Study: Prostate Screening Saves Lives
PSA Tests Cut Metastatic Prostate Cancer by 35%
WebMD News Archive
July 8, 2005 -- The PSA prostate cancer screening test saves lives, a new
For men with no symptoms of prostate trouble, PSA screening cuts the risk of
deadly metastatic prostate cancer -- cancer that spreads through the body -- by
The finding comes from a study comparing 236 men with metastatic prostate
cancer with 462 age-matched men without metastatic cancer. University of
Toronto researcher Vivek Goel, MD, and colleagues report the findings in the
August issue of The Journal of Urology.
"If this is the benefit PSA testing provides, it is going to warrant the
risks involved for most men," Goel tells WebMD. "In young men with no
risk factors, PSA testing may not be indicated, even at this level of benefit.
For men over 50, I think it will be. And for younger men with a family history
of prostate cancer or other risk factors, it will be indicated."
PSA -- prostate specific antigen -- is a chemical marker made only by cells
of the walnut-sized prostate gland. The first sign of prostate cancer can be a
spike in blood levels of PSA. A regular PSA test can detect early prostate
But the test is controversial. Low PSA levels don't necessarily mean a man
is cancer-free. And high PSA levels don't necessarily mean a man has dangerous
prostate cancer. Nevertheless, many American men get regular PSA tests -- which
go hand in glove with digital rectal exams -- to screen for early prostate
Unfortunately, PSA test results remain a matter of interpretation. Doctors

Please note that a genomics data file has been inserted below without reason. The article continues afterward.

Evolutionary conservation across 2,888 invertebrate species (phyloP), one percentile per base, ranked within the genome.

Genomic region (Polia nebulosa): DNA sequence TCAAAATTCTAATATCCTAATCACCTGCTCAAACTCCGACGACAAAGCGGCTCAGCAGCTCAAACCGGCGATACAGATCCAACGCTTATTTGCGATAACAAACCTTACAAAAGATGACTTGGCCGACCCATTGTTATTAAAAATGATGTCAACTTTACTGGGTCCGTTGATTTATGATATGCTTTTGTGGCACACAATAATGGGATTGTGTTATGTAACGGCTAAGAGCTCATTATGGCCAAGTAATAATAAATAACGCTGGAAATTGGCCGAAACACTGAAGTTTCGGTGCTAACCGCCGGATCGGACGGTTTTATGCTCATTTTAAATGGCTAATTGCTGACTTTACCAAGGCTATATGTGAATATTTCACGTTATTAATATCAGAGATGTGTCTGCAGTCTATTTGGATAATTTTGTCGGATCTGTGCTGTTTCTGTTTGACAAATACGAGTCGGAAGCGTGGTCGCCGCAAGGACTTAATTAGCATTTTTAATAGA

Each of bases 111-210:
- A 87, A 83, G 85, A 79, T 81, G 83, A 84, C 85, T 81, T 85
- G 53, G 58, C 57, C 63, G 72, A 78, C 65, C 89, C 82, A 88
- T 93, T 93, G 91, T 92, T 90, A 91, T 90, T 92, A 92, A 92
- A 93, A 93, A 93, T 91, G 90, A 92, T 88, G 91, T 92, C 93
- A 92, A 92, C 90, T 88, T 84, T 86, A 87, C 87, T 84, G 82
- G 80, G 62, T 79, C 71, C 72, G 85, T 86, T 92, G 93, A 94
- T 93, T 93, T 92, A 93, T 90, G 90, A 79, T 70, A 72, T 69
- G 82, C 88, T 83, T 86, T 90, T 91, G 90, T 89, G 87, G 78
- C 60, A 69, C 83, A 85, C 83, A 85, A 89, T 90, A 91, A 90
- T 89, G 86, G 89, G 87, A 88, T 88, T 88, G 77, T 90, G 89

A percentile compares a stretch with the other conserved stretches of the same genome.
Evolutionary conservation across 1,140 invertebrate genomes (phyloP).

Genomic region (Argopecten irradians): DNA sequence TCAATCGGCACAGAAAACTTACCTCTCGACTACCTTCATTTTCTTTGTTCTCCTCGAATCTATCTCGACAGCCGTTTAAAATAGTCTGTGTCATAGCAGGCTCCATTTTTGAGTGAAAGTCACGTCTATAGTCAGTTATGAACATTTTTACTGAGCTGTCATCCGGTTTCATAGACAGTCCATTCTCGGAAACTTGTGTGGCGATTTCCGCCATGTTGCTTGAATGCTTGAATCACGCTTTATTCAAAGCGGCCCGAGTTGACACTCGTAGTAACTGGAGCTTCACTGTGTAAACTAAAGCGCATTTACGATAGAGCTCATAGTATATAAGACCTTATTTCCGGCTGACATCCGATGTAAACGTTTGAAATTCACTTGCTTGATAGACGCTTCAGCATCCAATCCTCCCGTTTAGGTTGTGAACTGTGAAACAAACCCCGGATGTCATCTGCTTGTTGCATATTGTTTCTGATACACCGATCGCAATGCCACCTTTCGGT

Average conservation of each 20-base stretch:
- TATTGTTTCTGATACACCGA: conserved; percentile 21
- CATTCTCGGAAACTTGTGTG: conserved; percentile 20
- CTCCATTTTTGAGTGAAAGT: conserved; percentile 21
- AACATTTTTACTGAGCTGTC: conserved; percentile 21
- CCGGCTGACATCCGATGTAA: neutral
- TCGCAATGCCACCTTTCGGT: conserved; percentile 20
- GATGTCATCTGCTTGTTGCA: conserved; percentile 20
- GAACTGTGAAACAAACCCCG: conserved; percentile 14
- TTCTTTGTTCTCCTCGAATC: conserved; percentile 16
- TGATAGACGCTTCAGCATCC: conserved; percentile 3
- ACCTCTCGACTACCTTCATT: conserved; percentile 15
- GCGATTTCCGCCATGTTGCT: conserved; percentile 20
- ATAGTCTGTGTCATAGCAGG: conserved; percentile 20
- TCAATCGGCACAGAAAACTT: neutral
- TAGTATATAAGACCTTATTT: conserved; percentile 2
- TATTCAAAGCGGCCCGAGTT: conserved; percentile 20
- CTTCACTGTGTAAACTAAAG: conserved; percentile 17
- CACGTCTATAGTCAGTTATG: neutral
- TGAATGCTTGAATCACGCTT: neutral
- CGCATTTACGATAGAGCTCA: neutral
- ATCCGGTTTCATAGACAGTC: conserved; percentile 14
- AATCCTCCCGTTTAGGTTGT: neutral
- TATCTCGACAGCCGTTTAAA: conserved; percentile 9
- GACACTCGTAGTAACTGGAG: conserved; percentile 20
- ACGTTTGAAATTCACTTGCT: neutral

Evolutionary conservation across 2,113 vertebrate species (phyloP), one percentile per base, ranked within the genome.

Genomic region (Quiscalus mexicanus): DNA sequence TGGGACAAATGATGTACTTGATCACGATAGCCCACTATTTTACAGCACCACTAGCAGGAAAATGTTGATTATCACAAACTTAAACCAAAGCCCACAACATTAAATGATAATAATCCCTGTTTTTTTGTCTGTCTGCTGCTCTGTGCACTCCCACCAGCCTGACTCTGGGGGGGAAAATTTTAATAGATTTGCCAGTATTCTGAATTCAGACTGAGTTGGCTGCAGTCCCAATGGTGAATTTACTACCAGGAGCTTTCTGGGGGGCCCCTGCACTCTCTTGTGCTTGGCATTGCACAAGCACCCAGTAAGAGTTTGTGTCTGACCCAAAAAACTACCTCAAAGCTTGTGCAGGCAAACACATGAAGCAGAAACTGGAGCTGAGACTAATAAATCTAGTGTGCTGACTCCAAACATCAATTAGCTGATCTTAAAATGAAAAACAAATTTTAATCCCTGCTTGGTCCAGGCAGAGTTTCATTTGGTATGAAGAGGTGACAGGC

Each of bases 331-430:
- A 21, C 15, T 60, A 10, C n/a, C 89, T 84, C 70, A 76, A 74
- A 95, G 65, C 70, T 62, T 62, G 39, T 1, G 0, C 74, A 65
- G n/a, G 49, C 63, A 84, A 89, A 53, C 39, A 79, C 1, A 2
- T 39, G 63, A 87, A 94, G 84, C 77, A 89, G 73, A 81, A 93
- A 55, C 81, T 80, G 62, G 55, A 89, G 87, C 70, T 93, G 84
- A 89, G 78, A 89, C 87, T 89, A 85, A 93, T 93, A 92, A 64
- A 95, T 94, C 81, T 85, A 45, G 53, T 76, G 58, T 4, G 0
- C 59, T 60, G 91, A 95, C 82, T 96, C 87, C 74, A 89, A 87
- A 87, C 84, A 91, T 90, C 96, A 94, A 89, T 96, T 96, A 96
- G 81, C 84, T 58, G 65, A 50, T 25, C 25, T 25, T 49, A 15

tend to refer men for prostate biopsy if they have a PSA score of 4 or more.
But that cutoff is arbitrary -- and not particularly meaningful, says Charles
A. Coltman Jr., MD, associate chairman for cancer control and prevention of the
Southwest Oncology Group in San Antonio.
In this week's issue of The Journal of the American Medical
Association, Coltman and colleagues reported the results of a study of
some 8,600 men who underwent PSA testing. All the men in the study agreed to
have a prostate biopsy -- whether or not they had a high PSA score.
"It was astonishing," Coltman says. "We found individuals with
prostate cancer at every range of PSA --from 4 down to 0.1. And a substantial
number of them had high-grade prostate cancer. In fact, some of these cancers
were in men who had gone through seven years of PSA and digital rectal exams
and were found to be normal in all respects."
What's a Man to Do?
The American Cancer Society recommends that men over 50 -- or high-risk men
over 45 -- discuss with their doctors whether they should begin annual PSA
tests and digital rectal exams. Men at high risk include blacks and those with
a family history of prostate cancer. Men at especially high risk -- those with
multiple first-degree relatives who have prostate cancer -- may wish to begin
this conversation even earlier, at age 40.